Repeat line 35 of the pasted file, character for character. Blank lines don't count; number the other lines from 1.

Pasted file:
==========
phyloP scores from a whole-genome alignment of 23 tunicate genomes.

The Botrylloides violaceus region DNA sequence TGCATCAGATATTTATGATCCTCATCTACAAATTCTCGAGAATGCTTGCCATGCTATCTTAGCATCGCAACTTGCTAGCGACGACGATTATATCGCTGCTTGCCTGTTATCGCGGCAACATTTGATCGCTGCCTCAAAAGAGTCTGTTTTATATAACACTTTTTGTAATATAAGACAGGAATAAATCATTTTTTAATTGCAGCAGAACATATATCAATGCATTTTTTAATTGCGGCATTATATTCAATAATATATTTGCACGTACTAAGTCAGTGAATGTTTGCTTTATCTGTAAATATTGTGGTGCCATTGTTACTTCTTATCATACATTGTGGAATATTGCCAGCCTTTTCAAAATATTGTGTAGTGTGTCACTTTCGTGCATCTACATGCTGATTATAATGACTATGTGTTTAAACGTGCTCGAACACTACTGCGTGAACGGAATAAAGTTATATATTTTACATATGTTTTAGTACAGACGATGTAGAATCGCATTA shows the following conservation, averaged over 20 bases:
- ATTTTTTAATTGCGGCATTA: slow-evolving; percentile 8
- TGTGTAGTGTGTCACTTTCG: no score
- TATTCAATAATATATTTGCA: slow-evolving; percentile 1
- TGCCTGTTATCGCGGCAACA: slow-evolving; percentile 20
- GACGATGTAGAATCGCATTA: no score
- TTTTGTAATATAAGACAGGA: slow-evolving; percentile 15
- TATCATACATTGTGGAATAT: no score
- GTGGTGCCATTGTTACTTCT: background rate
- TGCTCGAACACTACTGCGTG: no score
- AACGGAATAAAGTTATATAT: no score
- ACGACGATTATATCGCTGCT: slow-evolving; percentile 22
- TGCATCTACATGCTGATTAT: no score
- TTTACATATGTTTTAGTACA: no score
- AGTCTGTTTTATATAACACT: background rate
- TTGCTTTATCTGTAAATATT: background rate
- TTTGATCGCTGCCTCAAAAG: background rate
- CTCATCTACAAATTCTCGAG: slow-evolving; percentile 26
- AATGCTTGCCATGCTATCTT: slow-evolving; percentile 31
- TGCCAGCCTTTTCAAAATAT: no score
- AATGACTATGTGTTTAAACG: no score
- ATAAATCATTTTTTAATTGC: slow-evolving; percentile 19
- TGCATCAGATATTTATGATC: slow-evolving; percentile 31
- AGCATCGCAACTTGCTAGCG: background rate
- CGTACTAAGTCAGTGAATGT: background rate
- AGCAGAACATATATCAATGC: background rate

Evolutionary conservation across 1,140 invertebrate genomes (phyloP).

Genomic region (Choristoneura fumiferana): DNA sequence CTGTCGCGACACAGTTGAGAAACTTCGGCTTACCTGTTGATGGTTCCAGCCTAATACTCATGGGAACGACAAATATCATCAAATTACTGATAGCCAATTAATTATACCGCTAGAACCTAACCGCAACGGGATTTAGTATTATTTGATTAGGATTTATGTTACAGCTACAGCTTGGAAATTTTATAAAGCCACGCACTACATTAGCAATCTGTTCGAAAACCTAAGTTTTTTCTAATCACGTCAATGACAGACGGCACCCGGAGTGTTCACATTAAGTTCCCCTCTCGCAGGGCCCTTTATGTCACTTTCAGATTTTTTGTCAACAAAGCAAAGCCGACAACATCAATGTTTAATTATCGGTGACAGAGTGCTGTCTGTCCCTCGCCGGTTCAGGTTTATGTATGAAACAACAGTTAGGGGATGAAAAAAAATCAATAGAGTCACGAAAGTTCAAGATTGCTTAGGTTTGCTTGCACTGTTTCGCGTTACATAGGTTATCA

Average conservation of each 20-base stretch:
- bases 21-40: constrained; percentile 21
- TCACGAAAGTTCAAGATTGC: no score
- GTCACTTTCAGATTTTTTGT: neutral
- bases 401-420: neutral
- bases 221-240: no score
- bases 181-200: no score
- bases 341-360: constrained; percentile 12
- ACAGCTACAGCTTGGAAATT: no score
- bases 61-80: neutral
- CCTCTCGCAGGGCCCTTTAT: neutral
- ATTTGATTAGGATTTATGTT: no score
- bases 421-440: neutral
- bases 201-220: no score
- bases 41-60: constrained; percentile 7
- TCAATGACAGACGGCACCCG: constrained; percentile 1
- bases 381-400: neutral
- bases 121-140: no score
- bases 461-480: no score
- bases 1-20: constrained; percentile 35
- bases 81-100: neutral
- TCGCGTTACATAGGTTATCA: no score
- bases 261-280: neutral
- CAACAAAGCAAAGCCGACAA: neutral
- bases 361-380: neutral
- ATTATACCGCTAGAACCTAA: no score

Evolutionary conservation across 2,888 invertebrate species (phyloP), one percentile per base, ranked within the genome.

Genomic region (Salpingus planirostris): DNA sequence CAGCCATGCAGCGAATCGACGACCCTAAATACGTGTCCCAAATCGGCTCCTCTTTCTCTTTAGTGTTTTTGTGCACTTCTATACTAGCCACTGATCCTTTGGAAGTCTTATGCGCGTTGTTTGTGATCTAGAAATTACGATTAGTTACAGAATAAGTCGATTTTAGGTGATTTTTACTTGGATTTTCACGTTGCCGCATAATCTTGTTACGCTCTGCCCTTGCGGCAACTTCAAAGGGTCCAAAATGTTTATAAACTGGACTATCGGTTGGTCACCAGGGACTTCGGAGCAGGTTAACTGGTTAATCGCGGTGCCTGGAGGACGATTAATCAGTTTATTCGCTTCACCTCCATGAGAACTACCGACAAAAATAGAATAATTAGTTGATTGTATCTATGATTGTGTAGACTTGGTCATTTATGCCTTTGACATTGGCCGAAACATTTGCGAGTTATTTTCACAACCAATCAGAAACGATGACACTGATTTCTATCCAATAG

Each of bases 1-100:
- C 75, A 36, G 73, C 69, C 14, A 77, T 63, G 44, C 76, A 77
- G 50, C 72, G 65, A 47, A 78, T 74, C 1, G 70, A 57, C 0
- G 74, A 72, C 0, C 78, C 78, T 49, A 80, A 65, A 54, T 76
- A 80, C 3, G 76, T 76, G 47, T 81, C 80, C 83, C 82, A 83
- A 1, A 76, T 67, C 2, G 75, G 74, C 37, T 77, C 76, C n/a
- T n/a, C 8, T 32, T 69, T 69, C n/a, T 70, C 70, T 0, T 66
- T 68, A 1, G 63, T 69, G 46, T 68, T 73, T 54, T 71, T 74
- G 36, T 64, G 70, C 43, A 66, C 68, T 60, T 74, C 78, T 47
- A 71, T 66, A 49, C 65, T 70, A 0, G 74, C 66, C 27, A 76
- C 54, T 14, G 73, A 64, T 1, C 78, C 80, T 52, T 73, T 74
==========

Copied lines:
- bases 221-240: no score